2. Objectives

The present study examined whether the awareness rate and changes in vital signs within anesthesia would be lower in patients allocated to BIS-guided management than those allocated to routine monitoring.

3. Materials and Methods

Approval was obtained from the Ethics Committee of Hamadan University of Medical Sciences; besides, written informed consent was received from the participants. In total, 333 adult patients of American Society of Anesthesiologists (ASA) physical status I-III, aged 18 to 65 years scheduled for elective abdominal surgery under general anesthesia were included in this randomized double-blind controlled trial. Exclusion criteria were cardiopulmonary disorders, history of head trauma, cerebrovascular accident, psychotic disorders, dementia, depression, history of drug or substances abuse, or lack of sufficient fluency in Persian language. A standard statistical power analysis was performed to determine the size of the randomized, prospective study necessary to demonstrate that the BIS monitor decreases the risk of intraoperative awareness. We considered about 196 samples for each group. Patients were allocated to BIS monitoring (n = 163) and routine monitoring (n = 170) groups using the permuted block randomization method. Nevertheless, 30 and 26 persons disagreed to participate in the study (BIS monitoring n = 163 and routine monitoring n = 170). After the study, we calculated the power of study as 0.91. None of the patients received premedication drugs. A BIS Sensor (danmeter-CSMl) was applied to the forehead and temporal lobe of each patient and BIS parameters were recorded. Routine monitoring included electrocardiography (ECG), noninvasive arterial blood pressure (Saadat Novin s1800 model) and peripheral oxygen saturation (SpO2). Anesthesia was induced by IV bolus sufentanil 0.1-0.2 μg/kg, thiopental 3-5 mg/kg and Atracurium 0.5 mg/kg. Anesthesia was maintained with isoflurane or halothane with N2O BIS was used to determine the depth of anesthesia. In the BIS group, anesthesia was maintained by hemodynamic variables and BIS values (target range: 45-65) (10). BIS values and vital parameters including systolic blood pressure (SBP), diastolic blood pressure (DBP), heart rate (HR) and SPO2 were recorded before induction (control value), after intubation and laryngoscopy, at intubation, after incision, and during the operation every 15 minutes until extubation. The level of these parameters was recorded in post ICU and after patients’ awaking at 24 hours and 3-7 days after the operation. Baseline characteristics regarding demographics and educational level were collected by face-to-face interviewing. In addition, information related to the awareness during anesthesia was collected by an especial questionnaire including formalized set of open-ended questions. Appropriate reliability and content validity of this questionnaire were previously assessed in the same population in a study by Malek et al. (15). Results were presented as mean ± standard deviation (SD) for quantitative variables and summarized by absolute frequencies and percentages for categorical variables. Categorical variables were compared using Chi-square test or Fisher's exact test when more than 20% of cells with expected count of less than 5 were observed. Quantitative variables were compared using T-test. For statistical analysis, the statistical software SPSS version 19.0 for windows (SPSS Inc., Chicago, IL, USA) was used. P values equal to or less than 0.05 was considered statistically significant.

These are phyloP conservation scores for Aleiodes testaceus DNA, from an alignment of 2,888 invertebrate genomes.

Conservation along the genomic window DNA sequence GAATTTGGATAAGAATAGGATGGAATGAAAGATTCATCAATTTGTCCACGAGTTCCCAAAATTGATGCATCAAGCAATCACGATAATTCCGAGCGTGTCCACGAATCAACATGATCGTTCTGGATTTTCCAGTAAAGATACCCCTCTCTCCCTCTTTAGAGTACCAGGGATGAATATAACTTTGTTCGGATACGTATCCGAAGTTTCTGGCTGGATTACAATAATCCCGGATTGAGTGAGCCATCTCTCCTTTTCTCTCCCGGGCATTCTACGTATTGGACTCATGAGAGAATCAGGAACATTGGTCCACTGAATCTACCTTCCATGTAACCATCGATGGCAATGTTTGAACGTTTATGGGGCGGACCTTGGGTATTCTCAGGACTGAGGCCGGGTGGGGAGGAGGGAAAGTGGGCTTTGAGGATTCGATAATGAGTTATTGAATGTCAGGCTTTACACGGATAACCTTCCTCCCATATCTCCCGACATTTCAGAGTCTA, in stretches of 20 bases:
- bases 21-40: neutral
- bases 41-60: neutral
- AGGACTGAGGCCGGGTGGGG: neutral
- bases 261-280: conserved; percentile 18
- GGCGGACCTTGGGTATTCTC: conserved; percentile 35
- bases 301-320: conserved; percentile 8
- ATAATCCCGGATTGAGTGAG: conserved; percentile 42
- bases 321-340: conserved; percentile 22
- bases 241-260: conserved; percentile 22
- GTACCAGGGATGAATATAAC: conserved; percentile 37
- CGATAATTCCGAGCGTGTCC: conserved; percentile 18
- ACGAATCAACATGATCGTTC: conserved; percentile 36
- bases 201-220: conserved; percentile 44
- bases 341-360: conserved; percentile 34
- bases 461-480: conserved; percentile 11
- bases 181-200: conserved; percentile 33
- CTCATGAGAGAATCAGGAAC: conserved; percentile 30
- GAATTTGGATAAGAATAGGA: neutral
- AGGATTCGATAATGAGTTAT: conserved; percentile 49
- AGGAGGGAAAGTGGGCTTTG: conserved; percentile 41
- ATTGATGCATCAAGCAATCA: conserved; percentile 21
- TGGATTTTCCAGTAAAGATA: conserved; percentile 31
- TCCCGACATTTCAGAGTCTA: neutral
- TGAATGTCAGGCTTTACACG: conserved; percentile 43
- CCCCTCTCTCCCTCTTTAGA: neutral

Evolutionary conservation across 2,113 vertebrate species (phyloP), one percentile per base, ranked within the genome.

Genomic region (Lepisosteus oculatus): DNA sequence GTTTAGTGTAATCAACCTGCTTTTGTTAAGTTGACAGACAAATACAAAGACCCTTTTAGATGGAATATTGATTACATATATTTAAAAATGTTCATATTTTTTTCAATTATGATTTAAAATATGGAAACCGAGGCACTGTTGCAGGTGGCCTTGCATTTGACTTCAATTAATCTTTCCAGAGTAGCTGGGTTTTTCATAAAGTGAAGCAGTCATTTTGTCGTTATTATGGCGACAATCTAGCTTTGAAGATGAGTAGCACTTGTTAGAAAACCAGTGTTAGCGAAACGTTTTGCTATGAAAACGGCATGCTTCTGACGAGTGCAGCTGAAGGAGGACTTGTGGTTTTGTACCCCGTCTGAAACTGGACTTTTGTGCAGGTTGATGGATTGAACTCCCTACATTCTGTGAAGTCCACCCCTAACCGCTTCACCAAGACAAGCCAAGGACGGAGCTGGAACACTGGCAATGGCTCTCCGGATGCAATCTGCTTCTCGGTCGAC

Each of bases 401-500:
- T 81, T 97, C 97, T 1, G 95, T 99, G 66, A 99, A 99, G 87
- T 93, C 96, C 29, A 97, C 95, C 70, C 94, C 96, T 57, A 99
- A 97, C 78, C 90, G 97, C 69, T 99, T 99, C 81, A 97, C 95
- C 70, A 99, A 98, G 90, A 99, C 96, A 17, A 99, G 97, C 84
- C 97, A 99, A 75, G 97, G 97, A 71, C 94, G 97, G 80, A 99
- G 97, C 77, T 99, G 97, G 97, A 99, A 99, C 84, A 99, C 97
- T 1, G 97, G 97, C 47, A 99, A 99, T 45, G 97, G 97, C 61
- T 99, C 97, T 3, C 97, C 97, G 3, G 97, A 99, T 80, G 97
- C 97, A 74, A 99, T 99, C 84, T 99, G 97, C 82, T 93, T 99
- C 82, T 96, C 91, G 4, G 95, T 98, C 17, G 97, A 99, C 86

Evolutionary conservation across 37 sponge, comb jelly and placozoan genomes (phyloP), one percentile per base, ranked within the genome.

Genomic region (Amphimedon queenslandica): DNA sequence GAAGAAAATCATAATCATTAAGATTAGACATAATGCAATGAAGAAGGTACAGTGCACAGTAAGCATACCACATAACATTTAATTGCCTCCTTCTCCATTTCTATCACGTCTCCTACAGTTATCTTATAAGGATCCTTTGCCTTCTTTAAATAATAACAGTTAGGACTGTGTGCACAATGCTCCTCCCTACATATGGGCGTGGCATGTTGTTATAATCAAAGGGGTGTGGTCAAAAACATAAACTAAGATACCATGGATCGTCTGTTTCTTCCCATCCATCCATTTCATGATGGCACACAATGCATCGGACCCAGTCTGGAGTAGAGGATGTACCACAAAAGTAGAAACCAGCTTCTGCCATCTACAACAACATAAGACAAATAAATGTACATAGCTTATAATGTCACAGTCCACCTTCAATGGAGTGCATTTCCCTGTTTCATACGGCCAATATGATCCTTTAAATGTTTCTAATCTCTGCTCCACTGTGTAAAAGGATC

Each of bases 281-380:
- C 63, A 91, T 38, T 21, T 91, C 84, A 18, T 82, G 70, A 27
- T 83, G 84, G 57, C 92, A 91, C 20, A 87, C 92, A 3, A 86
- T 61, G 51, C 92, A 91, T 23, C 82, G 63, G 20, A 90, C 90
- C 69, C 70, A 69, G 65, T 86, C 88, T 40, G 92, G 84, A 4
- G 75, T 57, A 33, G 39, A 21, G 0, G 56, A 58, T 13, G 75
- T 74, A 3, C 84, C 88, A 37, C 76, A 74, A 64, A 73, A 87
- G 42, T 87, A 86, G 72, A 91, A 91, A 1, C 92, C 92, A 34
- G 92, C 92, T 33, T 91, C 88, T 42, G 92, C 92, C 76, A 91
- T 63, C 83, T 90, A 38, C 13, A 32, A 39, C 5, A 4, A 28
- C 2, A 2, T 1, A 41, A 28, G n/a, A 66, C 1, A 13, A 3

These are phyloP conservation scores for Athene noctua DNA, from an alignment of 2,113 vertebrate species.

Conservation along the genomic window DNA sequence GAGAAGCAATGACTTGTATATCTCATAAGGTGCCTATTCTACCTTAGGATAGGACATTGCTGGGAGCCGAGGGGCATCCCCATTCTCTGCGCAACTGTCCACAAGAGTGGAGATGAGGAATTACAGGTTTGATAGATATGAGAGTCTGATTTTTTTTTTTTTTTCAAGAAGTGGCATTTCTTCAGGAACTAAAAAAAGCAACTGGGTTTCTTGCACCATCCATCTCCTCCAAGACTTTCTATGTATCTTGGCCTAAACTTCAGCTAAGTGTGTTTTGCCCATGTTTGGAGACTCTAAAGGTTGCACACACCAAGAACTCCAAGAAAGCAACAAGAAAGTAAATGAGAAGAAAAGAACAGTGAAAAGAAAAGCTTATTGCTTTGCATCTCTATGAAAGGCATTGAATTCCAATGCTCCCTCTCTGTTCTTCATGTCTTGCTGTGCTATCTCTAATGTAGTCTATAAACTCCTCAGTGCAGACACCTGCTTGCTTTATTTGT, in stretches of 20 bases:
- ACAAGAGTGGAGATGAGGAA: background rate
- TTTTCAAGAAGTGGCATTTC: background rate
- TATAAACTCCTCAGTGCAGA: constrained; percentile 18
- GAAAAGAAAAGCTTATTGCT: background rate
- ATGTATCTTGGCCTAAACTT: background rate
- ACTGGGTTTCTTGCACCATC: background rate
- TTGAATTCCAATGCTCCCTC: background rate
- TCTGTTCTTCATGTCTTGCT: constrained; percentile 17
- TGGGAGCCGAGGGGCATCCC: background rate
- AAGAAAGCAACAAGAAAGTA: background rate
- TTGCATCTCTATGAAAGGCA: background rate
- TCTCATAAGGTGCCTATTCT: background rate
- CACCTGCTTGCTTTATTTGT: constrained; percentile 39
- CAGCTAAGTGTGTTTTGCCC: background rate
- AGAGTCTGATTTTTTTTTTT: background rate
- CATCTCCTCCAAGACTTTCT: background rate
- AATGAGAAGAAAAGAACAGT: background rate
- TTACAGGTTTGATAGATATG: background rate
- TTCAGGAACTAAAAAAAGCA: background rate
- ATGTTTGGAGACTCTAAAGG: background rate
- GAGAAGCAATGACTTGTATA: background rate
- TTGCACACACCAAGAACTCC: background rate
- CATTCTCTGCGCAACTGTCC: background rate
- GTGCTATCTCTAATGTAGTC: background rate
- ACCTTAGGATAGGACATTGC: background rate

4. Results

Among 333 study participants, 121 patients (36.3%) were male. The most frequent operation was laparoscopy, followed by cholecystectomy. Regarding educational level, 156 patients (46.8%) were illiterate, 84 (25.2%) had a primary educational level, 57 (17.1%) had a secondary educational level, and 36 (10.8%) had higher degree. There were no significant differences between the group with BIS monitoring and those with routine management regarding gender and education level (Table 1). The overall incidence of awareness in the BIS monitoring and routine monitoring groups were 5.5% and 4.1%, but the difference was insignificant.

Table 1. Baseline Characteristics of the Study Populationa
Characteristics BIS Monitoring Group (n = 163)Routine Monitoring Group (n = 170)P Value
Gender0.390
Male63 (38.7)58 (34.1)
Female100 (61.3)112 (65.9)
Educational level0.710
Illiterate74 (45.4)82 (48.2)
Primary level45 (27.6)39 (22.9)
Secondary level22 (13.5)35 (20.6)
College degree22 (13.5)14 (8.3)
Age, y47.389 (18.869)48.172 (19.212)0.707
Awareness within anesthesia9 (5.5)7 (4.1)0.568

aAbbreviation: BIS, bispectral.

There were no significant differences in hemodynamic indices including SBP, DBP, HR, and SPO2 before induction of anesthesia between the two groups (Table 2). These between-group differences in the studied indices were remained insignificant at different time points after anesthesia induction as well as within post ICU hospitalization. Furthermore, the trend of changes in hemodynamic parameters was comparable in the two groups (Figures 1 and 2).

Table 2. Comparing Changes in Hemodynamic Status in the Study Populationa
Systolic BPDiastolic BPArterial O2 SatHeart Rate